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Mass. DVMs included in identity-theft scare

Article

Boston - Veterinarians in Massachusetts were snared in the latest identity-theft scare involving some 450,000 licensed professionals.

BOSTON — Veterinarians in Massachusetts were snared in the latest identity-theft scare involving some 450,000 licensed professionals.

Tips for protection

Despite their career differences, veterinarians, hairdressers, athletic trainers and more than two dozen other licensed professionals can be lumped into the same demographic: potential identify-theft victims.

Social Security numbers (SSNs) were mistakenly released by the Massachusetts Division of Professional Licensure (DPL) while processing almost 30 routine public-information requests.

Those professionals licensed by the DPL and Division of Health Professions Licensure (DHPL) had personal information downloaded by mistake onto 28 computer disks and sent to multiple organizations nationwide in early September.

All the disks were recovered and there were no reports of illegal use of SSNs from the professionals affected, says Kofi Jones, spokeswoman for the state Executive Office of Housing and Economic Development, DPL's overseeing agency.

The organizations say the error will not recur. "We are taking action to ensure this doesn't happen again in this administration. We're pleased to report all the disks have been returned to DPL and we have been able to significantly reduce any risk to the licensees," says Jones, who did not return calls to confirm the number of state veterinarians directly impacted.

The 29 professions were victims of "a programming error and the upgrading of computer hardware and software" that "inadvertently" and "erroneously" included the SSNs with public information, says George K. Weber, DPL director, in an October letter to affected licensees. The mistake was noticed a week after the mailings by a DPL employee, Jones says.

"As soon as we realized the error was made, we immediately contacted all recipients and requested they return the information unused. They promptly complied. We have no reason to believe any of the information was even accessed," she says.

But licensees remain concerned and have inquired about the situation through an office-arranged hotline.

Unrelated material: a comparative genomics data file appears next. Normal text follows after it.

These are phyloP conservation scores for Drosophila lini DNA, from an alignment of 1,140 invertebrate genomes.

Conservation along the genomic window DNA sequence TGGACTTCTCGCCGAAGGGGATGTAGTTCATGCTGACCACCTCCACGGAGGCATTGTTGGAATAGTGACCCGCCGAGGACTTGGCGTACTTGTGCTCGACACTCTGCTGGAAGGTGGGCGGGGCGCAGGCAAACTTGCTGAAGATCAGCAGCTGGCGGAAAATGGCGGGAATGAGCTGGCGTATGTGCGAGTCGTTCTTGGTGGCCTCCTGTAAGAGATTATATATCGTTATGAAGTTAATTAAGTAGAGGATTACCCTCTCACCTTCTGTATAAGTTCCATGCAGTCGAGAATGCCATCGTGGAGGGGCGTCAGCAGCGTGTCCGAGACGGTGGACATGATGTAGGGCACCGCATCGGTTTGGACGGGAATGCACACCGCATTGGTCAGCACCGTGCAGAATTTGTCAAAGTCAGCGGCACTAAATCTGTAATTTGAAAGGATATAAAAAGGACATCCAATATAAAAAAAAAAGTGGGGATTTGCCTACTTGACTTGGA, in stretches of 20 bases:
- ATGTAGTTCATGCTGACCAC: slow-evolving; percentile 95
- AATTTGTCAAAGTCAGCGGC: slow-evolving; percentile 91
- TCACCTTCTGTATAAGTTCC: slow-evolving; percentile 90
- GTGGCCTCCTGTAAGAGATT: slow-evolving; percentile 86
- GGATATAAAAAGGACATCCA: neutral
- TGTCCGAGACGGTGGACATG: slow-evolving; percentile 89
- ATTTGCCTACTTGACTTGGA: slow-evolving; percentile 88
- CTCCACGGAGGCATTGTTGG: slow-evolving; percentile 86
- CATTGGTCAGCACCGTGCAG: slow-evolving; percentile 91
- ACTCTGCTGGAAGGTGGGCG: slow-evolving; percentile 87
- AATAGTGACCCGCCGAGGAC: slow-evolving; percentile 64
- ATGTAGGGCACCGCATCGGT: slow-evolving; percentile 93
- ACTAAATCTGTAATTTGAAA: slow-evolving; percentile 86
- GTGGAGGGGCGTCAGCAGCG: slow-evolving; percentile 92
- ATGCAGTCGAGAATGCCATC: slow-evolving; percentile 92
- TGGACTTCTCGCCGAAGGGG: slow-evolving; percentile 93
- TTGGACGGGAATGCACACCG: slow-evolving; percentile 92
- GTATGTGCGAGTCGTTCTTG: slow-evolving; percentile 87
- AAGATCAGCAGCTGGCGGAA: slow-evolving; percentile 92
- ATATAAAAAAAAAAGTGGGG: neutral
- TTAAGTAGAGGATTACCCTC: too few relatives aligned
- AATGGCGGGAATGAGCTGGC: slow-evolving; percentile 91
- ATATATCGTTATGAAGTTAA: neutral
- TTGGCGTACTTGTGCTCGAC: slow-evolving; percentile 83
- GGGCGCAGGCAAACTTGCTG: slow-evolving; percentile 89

"We've received a number of phone calls and e-mails from concerned licensees with questions about the safety of their information, and we've responded quickly," Jones says.

Despite assurances that the situation was quickly contained, at least one veterinarian remains outraged.

"Having something like this go out in market data is a colossal mistake. It is a violation of public trust," says John De Jong, DVM, Massachusetts practice owner and president of the New England Veterinary Medical Association. "I wouldn't think the government would go about giving out Social Security numbers to companies. Something is fundamentally wrong with that."

DPL and Jones's office remain steadfast that they are taking all needed action to protect licensees. "Everyone who returned the disks stated that he or she did not retain any information from these disks," Weber says. The division is also working to collect certifications from all disk recipients stating they did not copy or download any disk information, or if they did, it has since been deleted. According to the letter, 20 certifications had been obtained.

The agencies sought the information for marketing. "None of the individuals who received the disks indicated they were even aware the disks contained Social Security information," Weber says.

But that may not be enough for De Jong. "It is out there. Who knows where it can go from here?" he asks. "We all hear about it, any American citizen hears about it all the time. I know of some people it [identity theft] has happened to, and when you hear their stories, it is quite frightening."

An information-security firm is reviwing DPL's current practices and will create new protocols for handling sensitive information, Jones says.

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